Fewer parasites in US waters might be seen by many as a good thing, but a Kennesaw State University (KSU) biologist says the trend signals potential danger for fish and other wildlife.
According to Whitney Preisser, assistant professor of biology, the decrease in parasites is likely a result of changes in the water temperature. These changes hint at a potential ecological threat that could impact all species. Her findings were recently published in the Proceedings of the National Academy of the Sciences.
“If the parasites die off, then we might see impacts to the free-living species, the ones most people want to keep around, as well,” Preisser said. “This paper hopefully draws attention to an urgent environmental issue.”
Preisser, whose specialties are parasitology and disease ecology, began her work as a postdoctoral scholar at the University of Washington. When she joined the KSU College of Science and Mathematics faculty in August 2022, she continued her research by tapping into the work of professor emeritus Bill Ensign. Between the 1990s and 2016, Ensign took more than 2,000 specimens out of streams and creeks primarily in Cobb and Paulding counties for research purposes. Preisser is now examining them for further study of parasites specific to local waterways. The collection spans more than 115 species of fish, offering a glimpse into the waterways’ health.
“This study will be bigger than the one I did in Washington, and it will involve freshwater fish, which have slightly different stressors than saltwater fish,” she said. “I’m looking at how urbanization, changes in water temperature, and pollution are impacting the parasites of these freshwater fish in Georgia.”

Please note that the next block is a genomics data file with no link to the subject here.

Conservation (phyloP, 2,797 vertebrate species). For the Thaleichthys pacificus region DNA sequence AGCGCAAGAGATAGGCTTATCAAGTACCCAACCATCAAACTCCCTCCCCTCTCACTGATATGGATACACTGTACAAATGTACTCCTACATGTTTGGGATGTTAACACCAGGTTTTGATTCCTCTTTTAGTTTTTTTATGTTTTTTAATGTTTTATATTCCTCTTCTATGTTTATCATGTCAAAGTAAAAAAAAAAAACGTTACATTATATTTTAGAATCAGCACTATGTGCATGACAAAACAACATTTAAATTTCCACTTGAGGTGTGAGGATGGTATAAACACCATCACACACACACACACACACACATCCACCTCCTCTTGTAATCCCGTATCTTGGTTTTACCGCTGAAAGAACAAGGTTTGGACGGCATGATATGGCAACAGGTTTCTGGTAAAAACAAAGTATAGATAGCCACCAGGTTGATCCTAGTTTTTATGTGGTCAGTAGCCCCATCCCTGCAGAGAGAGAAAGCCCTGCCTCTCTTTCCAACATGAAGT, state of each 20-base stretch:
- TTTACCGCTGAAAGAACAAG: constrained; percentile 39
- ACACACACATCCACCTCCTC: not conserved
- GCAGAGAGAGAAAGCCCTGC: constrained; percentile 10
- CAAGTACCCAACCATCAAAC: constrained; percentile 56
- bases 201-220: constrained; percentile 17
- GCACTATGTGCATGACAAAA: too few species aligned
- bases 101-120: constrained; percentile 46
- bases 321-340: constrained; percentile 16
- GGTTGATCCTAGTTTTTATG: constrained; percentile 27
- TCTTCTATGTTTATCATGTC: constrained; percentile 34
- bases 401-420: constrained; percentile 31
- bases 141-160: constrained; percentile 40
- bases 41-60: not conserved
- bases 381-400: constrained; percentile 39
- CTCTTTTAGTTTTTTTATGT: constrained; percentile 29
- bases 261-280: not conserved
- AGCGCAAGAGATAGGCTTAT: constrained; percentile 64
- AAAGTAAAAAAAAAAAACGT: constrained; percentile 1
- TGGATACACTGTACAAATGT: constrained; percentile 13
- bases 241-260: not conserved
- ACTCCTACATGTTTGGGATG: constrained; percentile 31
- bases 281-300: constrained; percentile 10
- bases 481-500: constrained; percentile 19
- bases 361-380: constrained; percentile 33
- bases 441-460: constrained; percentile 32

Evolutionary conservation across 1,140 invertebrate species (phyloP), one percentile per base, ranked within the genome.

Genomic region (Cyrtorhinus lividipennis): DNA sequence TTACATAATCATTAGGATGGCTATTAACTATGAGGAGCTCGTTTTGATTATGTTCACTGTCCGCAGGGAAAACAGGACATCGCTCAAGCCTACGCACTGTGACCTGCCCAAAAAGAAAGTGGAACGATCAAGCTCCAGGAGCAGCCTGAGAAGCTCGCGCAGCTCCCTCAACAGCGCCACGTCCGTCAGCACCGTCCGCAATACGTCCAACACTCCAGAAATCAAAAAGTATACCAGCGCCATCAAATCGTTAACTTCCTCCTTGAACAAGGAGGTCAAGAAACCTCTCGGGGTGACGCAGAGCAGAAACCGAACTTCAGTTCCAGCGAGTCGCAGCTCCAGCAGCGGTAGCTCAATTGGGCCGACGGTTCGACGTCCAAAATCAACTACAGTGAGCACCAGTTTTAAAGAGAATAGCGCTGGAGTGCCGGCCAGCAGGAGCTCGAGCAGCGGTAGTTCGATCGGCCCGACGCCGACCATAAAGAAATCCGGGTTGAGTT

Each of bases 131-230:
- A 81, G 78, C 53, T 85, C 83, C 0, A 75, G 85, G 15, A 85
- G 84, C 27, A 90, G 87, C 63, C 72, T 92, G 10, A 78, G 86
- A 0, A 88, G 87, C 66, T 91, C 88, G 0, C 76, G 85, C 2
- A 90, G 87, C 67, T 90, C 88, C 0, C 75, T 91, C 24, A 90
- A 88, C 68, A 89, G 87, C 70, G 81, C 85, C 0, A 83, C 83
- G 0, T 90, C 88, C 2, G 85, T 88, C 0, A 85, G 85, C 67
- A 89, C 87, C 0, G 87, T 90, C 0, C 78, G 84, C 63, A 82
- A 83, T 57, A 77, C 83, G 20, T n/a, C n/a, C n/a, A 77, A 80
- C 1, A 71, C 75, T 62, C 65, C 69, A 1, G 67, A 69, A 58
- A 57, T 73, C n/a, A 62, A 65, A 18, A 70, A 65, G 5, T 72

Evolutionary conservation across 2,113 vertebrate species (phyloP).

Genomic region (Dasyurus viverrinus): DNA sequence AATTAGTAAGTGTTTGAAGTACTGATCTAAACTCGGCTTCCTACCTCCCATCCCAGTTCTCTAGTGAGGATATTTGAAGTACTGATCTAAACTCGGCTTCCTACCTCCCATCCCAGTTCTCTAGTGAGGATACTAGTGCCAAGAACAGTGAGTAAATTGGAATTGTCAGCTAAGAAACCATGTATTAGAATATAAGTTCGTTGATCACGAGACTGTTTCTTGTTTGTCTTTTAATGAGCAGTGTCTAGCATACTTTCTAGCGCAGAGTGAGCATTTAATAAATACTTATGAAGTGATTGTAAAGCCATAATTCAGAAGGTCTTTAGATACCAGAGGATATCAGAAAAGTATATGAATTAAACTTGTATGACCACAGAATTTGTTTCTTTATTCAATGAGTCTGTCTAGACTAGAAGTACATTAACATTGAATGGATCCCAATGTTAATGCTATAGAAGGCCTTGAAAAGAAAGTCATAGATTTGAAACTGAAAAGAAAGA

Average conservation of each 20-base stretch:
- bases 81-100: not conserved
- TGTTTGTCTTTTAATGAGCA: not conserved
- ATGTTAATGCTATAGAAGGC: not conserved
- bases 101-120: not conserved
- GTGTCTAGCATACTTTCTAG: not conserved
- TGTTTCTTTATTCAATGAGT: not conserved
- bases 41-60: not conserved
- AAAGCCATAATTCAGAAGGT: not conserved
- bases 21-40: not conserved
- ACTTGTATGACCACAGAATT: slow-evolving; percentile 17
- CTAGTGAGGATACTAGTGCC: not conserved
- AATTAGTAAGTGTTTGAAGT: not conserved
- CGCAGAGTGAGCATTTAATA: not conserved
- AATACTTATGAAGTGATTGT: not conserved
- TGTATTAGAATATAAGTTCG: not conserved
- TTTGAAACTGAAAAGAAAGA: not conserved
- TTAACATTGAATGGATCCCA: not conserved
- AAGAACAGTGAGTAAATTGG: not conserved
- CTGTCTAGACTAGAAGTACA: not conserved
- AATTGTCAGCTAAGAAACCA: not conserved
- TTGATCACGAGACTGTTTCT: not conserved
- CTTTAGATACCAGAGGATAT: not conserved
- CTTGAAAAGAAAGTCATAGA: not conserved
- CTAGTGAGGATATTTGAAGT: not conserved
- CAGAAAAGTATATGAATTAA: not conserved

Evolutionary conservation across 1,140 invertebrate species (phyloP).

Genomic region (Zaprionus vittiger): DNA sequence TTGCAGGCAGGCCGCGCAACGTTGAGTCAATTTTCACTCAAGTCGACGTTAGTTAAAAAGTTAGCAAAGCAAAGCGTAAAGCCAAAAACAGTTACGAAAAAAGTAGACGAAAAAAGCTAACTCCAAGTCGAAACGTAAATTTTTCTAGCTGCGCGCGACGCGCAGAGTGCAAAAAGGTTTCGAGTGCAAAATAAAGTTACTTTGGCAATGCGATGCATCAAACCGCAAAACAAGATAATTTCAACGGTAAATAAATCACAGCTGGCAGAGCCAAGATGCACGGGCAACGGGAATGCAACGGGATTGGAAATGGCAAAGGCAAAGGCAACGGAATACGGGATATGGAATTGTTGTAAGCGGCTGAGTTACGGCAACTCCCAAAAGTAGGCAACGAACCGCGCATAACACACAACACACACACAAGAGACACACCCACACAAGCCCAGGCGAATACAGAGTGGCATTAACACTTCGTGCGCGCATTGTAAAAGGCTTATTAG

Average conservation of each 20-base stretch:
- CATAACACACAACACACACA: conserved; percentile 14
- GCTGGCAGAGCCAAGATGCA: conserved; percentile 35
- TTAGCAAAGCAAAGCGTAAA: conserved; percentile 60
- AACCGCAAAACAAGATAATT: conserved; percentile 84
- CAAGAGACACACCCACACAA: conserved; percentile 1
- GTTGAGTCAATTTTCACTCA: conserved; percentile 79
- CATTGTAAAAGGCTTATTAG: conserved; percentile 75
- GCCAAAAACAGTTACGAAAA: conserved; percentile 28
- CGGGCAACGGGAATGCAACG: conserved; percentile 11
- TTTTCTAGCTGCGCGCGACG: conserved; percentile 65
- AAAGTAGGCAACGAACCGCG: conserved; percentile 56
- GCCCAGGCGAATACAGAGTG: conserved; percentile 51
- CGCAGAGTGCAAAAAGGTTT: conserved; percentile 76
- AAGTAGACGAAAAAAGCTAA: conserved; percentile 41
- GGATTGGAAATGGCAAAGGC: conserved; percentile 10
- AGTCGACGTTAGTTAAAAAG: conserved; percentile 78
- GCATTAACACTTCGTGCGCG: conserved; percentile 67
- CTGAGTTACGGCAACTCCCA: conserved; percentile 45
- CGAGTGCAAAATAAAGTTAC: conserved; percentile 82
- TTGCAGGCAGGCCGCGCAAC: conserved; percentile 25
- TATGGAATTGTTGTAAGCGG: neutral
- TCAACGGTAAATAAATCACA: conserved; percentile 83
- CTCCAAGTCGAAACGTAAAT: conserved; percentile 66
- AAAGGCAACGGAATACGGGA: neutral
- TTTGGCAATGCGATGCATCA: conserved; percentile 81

In addition to continuing the study of parasites in Georgia waterways, she has a similar project in mind using road-killed animals, such as deer, coyotes, foxes, and squirrels. She said the parasites found in those mammals can tell us about the health of the environment, because animals reflect their ecosystems.
“I want people to recognize the importance of parasites,” she said. “Even though they may cause some harm to individual animals, their overall effect can be good for the ecosystem. They help control populations, they help drive species biodiversity, and they help cycle nutrients.”
Along with her study of parasites in fish and roadkill, she teaches classes in parasitology and ecology in the Department of Ecology, Evolution, and Organismal Biology, and hopes to attract both undergraduate and graduate researchers interested in parasitology.
“I feel like Kennesaw State equally values research and teaching,” she said. “I’m happy to be here because I can have the best of all worlds in that way.”
- This press release was originally published on the Kennesaw State University website